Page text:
“What books have you been reading lately?”
I considered. “I’ve been re-reading a bunch of books. Anne of Green Gables. The Secret Garden. The Chronicles of Narnia. A lot of children’s classics, I guess.”
Micah and Sarah Beth stared at me across the table. “Why would you re-read books?” Micah asked.
“Some books are just really good,” I said.
“Yes, but it’s never the same if you read it again.”
To be honest, I didn’t quite know why re-reading was so important to me. It was just something I always did. I thought that the people who didn’t re-read were the weird ones.
It was Wednesday Morning Coffee Time (P.S. you’re still invited), and presently, Sarah Beth and I had to leave to pick up Ashley and go on our Portland expedition. I thought about books a lot that day. First, at Powell’s Books, I found many books I wanted to buy, all of which cost more than I could justify spending. At the subsequent thrift stores I looked for books but found nothing I really wanted.
Finally, at the Goodwill Outlet, I dug through the large bin of unwanted books. It was my last chance to find an affordable book. For some reason, I felt a strongly-tugging desire to leave Portland with a book in hand. And so I sifted through the bin, tossing aside paperback romances and beat-up textbooks, looking for something remotely good.
Just as I was about to give up and move on to the clothing bins, I saw it: Jonathan Strange and Mr. Norrell, by Susanna Clarke. I was so excited I nearly hyperventilated.
Jonathan Strange and Mr. Norrell. One of the most well-written, creative, and unique modern books I’ve ever read. Besides that, it is a book for adults written with the creativity of a children’s book, which is depressingly rare. And it was at a discount Goodwill.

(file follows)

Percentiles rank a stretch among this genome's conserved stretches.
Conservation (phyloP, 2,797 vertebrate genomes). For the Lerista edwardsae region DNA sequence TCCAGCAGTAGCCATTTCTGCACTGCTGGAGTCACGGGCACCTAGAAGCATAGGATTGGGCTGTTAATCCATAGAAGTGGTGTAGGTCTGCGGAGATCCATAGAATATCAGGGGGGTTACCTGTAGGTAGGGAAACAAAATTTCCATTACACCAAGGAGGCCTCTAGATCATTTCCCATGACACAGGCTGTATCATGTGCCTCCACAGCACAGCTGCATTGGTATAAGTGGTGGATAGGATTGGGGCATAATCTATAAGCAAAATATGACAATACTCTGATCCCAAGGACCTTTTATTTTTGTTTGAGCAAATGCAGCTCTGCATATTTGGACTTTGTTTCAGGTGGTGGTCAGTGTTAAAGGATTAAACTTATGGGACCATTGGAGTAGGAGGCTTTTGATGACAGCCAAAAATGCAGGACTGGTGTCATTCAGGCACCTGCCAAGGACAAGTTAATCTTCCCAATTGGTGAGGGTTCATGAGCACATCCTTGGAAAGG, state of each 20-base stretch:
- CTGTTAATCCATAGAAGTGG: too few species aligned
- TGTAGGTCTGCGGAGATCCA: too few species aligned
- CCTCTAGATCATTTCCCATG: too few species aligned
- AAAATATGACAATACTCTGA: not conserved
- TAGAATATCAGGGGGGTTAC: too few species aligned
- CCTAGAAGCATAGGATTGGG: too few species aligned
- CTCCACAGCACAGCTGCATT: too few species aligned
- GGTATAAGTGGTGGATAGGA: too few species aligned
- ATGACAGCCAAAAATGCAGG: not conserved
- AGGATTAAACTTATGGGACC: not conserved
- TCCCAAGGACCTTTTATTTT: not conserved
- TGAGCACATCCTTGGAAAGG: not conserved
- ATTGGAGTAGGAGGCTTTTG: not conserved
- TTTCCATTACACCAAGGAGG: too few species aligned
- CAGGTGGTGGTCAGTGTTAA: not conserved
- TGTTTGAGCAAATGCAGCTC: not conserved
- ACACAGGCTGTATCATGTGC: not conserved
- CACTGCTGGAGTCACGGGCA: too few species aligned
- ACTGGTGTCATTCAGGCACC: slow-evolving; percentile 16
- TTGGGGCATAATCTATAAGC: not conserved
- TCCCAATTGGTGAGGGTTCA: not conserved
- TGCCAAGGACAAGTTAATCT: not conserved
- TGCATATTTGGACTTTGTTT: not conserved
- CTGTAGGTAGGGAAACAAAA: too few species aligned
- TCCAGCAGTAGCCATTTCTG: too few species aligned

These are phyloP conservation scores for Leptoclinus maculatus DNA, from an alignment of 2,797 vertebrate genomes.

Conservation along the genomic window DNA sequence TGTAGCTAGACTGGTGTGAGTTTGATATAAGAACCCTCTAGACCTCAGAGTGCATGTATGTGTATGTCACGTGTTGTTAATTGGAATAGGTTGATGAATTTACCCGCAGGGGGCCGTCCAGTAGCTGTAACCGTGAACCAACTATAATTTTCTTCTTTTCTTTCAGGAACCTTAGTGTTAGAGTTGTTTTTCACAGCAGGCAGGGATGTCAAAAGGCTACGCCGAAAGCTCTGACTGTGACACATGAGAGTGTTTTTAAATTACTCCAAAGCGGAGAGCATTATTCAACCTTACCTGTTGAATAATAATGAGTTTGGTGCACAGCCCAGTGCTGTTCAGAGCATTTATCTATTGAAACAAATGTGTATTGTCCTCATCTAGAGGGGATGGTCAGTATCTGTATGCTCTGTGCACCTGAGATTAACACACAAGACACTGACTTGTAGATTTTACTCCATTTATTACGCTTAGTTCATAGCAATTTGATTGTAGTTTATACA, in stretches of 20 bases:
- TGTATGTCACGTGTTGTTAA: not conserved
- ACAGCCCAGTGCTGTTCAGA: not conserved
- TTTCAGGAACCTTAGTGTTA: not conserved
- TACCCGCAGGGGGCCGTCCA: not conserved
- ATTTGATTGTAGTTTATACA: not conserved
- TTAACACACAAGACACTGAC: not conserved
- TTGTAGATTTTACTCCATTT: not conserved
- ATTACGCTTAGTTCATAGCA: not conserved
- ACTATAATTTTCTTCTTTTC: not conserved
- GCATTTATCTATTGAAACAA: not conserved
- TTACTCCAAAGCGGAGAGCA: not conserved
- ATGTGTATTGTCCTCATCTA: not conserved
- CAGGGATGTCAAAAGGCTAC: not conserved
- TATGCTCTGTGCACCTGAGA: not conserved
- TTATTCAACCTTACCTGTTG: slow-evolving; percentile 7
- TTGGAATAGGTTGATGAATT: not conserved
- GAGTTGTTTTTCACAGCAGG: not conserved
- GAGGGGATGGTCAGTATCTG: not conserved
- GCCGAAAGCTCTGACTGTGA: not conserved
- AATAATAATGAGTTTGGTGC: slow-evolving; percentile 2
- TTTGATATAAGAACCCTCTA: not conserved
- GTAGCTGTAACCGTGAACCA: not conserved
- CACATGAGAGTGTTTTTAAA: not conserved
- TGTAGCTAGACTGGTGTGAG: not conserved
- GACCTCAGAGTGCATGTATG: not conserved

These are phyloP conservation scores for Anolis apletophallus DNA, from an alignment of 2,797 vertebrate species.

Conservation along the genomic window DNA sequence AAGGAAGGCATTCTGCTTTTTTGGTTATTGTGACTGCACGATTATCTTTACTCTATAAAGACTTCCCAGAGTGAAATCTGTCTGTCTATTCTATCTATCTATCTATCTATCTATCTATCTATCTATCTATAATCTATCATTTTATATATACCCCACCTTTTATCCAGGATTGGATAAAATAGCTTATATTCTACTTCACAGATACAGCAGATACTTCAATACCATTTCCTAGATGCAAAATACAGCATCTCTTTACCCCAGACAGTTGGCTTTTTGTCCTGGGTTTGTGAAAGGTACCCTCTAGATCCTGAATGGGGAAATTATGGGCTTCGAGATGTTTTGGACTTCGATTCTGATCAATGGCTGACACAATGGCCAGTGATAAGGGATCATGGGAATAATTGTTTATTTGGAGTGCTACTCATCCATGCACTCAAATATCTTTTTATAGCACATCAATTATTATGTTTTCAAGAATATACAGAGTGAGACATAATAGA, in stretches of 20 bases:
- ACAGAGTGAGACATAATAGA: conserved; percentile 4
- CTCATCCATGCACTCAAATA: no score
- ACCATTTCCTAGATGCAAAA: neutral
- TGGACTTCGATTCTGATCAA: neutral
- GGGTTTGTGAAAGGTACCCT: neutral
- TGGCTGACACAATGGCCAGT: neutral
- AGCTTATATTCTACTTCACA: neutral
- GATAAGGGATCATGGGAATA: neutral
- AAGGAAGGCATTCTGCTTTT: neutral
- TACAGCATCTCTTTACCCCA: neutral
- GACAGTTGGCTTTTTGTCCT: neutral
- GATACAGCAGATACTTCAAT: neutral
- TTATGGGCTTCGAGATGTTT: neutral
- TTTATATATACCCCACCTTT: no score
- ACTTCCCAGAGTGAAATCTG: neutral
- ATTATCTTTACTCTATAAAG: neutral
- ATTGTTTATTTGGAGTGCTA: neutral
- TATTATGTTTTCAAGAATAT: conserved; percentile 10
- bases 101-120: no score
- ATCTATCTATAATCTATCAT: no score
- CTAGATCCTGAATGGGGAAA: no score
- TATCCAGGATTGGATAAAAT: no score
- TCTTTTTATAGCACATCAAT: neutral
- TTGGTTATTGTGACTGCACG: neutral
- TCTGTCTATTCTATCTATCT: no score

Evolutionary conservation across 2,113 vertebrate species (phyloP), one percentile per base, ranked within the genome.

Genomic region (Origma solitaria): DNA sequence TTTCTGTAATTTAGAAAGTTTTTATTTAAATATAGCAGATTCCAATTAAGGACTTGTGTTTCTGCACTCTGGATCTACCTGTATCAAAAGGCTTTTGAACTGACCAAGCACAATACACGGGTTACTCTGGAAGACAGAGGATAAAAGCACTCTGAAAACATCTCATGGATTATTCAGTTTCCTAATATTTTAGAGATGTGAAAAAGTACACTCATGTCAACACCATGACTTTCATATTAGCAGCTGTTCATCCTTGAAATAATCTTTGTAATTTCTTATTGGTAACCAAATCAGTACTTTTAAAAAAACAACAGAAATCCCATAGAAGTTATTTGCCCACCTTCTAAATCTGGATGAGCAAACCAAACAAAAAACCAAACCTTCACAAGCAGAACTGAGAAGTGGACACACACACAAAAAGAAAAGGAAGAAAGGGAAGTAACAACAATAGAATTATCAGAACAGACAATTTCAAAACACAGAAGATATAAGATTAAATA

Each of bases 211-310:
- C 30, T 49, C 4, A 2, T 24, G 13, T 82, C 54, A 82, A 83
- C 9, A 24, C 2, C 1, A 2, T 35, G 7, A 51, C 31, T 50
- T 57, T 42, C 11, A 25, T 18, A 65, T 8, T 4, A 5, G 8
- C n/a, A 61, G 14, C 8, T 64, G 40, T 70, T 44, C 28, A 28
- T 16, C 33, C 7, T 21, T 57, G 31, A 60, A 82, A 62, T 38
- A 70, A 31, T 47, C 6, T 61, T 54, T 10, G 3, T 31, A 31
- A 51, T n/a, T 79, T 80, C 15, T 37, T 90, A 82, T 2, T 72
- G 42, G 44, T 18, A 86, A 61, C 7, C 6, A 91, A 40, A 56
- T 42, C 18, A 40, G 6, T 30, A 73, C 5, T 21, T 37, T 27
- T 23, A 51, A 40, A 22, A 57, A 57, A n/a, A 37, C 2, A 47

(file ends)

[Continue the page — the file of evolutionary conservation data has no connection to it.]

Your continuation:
I left Portland with a warm lump of satisfaction in my heart. If I hadn’t read the book yet, I wouldn’t have felt the same feeling. An un-read book can always disappoint you the way that already-read books cannot.
“Is that the answer?” I asked myself. “Do I re-read books because they are a safe place that can’t disappoint me?”
When I got home I sat cross-legged on my bed and cracked open the volume. Reading the well-crafted witty writing was like hearing a brilliant song, and wondering how the creator of the content could have such unbelievable talent.
Maybe I re-read books for the same reason people look at a painting again and again, or crank up the same song every time it comes on the radio. There is a multifaceted loveliness to artwork that can’t be fully appreciated if you only experience it once.
I read up to the point where Mr. Segundus and Mr. Honeyfoot get a tour of Mr. Norrell’s library, and then put the book away for the night. I drifted off to sleep, imagining that I had Mr. Norrell’s library, or at least, something very like it. It was a wonderful thing to imagine.
That’s the real reason I re-read books, I guess. A book is like a magical wardrobe that leads to another world, and I want to go there again. Even if the same things happen each time I enter, I always want to go back.